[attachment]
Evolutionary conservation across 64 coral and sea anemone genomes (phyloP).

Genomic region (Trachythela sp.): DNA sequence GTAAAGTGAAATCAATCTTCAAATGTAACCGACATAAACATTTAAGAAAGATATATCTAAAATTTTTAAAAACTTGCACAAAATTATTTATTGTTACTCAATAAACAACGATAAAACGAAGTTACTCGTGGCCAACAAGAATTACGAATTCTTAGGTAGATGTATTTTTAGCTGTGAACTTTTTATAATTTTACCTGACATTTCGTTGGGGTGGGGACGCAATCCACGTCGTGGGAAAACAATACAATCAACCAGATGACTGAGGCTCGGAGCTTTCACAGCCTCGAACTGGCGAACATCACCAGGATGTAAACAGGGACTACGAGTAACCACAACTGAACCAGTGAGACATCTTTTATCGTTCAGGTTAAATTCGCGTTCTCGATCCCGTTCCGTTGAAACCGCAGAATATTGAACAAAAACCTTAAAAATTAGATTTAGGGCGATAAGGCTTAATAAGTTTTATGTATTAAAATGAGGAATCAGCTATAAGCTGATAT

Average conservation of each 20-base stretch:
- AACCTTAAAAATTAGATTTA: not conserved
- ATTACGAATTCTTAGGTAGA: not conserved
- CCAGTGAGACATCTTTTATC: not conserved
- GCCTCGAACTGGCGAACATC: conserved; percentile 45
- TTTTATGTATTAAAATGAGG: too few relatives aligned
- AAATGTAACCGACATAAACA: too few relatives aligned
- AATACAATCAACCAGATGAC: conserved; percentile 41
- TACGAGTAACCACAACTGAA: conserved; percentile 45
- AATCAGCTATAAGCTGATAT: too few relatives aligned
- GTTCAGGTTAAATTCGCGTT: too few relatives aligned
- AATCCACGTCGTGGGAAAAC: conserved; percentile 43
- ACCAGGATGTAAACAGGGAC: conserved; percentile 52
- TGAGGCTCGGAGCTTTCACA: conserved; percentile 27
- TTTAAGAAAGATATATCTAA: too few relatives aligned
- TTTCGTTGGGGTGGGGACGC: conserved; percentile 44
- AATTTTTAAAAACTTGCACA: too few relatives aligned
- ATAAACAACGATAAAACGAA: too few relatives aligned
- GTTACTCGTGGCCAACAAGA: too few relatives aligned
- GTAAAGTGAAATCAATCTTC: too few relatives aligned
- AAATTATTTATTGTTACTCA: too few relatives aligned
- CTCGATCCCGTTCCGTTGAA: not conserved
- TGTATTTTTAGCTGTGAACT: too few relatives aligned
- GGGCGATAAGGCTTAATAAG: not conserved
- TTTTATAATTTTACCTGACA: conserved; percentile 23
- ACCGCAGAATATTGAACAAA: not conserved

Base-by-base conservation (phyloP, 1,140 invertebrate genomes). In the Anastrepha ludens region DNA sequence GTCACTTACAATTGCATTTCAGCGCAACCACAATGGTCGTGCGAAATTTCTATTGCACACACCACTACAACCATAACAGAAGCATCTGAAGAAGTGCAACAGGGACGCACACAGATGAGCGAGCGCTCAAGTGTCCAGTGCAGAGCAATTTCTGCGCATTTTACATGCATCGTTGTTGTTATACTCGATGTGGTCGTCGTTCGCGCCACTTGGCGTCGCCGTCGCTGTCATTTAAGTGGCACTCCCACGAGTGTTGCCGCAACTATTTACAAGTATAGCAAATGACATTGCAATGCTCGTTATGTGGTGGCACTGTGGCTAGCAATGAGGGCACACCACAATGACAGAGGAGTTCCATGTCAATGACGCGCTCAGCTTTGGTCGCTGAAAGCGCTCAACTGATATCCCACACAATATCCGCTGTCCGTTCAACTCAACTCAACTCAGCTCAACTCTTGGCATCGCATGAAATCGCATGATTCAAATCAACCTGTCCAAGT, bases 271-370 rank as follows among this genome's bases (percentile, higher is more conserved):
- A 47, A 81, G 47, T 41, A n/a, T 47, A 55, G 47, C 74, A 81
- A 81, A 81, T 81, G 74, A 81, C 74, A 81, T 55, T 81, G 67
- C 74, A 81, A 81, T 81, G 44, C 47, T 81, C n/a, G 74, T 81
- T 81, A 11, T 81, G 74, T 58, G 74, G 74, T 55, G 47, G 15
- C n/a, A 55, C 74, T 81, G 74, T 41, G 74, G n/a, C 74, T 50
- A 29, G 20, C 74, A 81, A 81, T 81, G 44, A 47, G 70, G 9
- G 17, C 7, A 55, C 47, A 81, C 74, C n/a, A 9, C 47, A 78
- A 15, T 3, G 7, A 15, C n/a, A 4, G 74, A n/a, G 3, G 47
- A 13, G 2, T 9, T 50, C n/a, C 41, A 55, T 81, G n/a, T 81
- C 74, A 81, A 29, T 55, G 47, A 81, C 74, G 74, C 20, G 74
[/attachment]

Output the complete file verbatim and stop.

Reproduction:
Evolutionary conservation across 64 coral and sea anemone genomes (phyloP).

Genomic region (Trachythela sp.): DNA sequence GTAAAGTGAAATCAATCTTCAAATGTAACCGACATAAACATTTAAGAAAGATATATCTAAAATTTTTAAAAACTTGCACAAAATTATTTATTGTTACTCAATAAACAACGATAAAACGAAGTTACTCGTGGCCAACAAGAATTACGAATTCTTAGGTAGATGTATTTTTAGCTGTGAACTTTTTATAATTTTACCTGACATTTCGTTGGGGTGGGGACGCAATCCACGTCGTGGGAAAACAATACAATCAACCAGATGACTGAGGCTCGGAGCTTTCACAGCCTCGAACTGGCGAACATCACCAGGATGTAAACAGGGACTACGAGTAACCACAACTGAACCAGTGAGACATCTTTTATCGTTCAGGTTAAATTCGCGTTCTCGATCCCGTTCCGTTGAAACCGCAGAATATTGAACAAAAACCTTAAAAATTAGATTTAGGGCGATAAGGCTTAATAAGTTTTATGTATTAAAATGAGGAATCAGCTATAAGCTGATAT

Average conservation of each 20-base stretch:
- AACCTTAAAAATTAGATTTA: not conserved
- ATTACGAATTCTTAGGTAGA: not conserved
- CCAGTGAGACATCTTTTATC: not conserved
- GCCTCGAACTGGCGAACATC: conserved; percentile 45
- TTTTATGTATTAAAATGAGG: too few relatives aligned
- AAATGTAACCGACATAAACA: too few relatives aligned
- AATACAATCAACCAGATGAC: conserved; percentile 41
- TACGAGTAACCACAACTGAA: conserved; percentile 45
- AATCAGCTATAAGCTGATAT: too few relatives aligned
- GTTCAGGTTAAATTCGCGTT: too few relatives aligned
- AATCCACGTCGTGGGAAAAC: conserved; percentile 43
- ACCAGGATGTAAACAGGGAC: conserved; percentile 52
- TGAGGCTCGGAGCTTTCACA: conserved; percentile 27
- TTTAAGAAAGATATATCTAA: too few relatives aligned
- TTTCGTTGGGGTGGGGACGC: conserved; percentile 44
- AATTTTTAAAAACTTGCACA: too few relatives aligned
- ATAAACAACGATAAAACGAA: too few relatives aligned
- GTTACTCGTGGCCAACAAGA: too few relatives aligned
- GTAAAGTGAAATCAATCTTC: too few relatives aligned
- AAATTATTTATTGTTACTCA: too few relatives aligned
- CTCGATCCCGTTCCGTTGAA: not conserved
- TGTATTTTTAGCTGTGAACT: too few relatives aligned
- GGGCGATAAGGCTTAATAAG: not conserved
- TTTTATAATTTTACCTGACA: conserved; percentile 23
- ACCGCAGAATATTGAACAAA: not conserved

Base-by-base conservation (phyloP, 1,140 invertebrate genomes). In the Anastrepha ludens region DNA sequence GTCACTTACAATTGCATTTCAGCGCAACCACAATGGTCGTGCGAAATTTCTATTGCACACACCACTACAACCATAACAGAAGCATCTGAAGAAGTGCAACAGGGACGCACACAGATGAGCGAGCGCTCAAGTGTCCAGTGCAGAGCAATTTCTGCGCATTTTACATGCATCGTTGTTGTTATACTCGATGTGGTCGTCGTTCGCGCCACTTGGCGTCGCCGTCGCTGTCATTTAAGTGGCACTCCCACGAGTGTTGCCGCAACTATTTACAAGTATAGCAAATGACATTGCAATGCTCGTTATGTGGTGGCACTGTGGCTAGCAATGAGGGCACACCACAATGACAGAGGAGTTCCATGTCAATGACGCGCTCAGCTTTGGTCGCTGAAAGCGCTCAACTGATATCCCACACAATATCCGCTGTCCGTTCAACTCAACTCAACTCAGCTCAACTCTTGGCATCGCATGAAATCGCATGATTCAAATCAACCTGTCCAAGT, bases 271-370 rank as follows among this genome's bases (percentile, higher is more conserved):
- A 47, A 81, G 47, T 41, A n/a, T 47, A 55, G 47, C 74, A 81
- A 81, A 81, T 81, G 74, A 81, C 74, A 81, T 55, T 81, G 67
- C 74, A 81, A 81, T 81, G 44, C 47, T 81, C n/a, G 74, T 81
- T 81, A 11, T 81, G 74, T 58, G 74, G 74, T 55, G 47, G 15
- C n/a, A 55, C 74, T 81, G 74, T 41, G 74, G n/a, C 74, T 50
- A 29, G 20, C 74, A 81, A 81, T 81, G 44, A 47, G 70, G 9
- G 17, C 7, A 55, C 47, A 81, C 74, C n/a, A 9, C 47, A 78
- A 15, T 3, G 7, A 15, C n/a, A 4, G 74, A n/a, G 3, G 47
- A 13, G 2, T 9, T 50, C n/a, C 41, A 55, T 81, G n/a, T 81
- C 74, A 81, A 29, T 55, G 47, A 81, C 74, G 74, C 20, G 74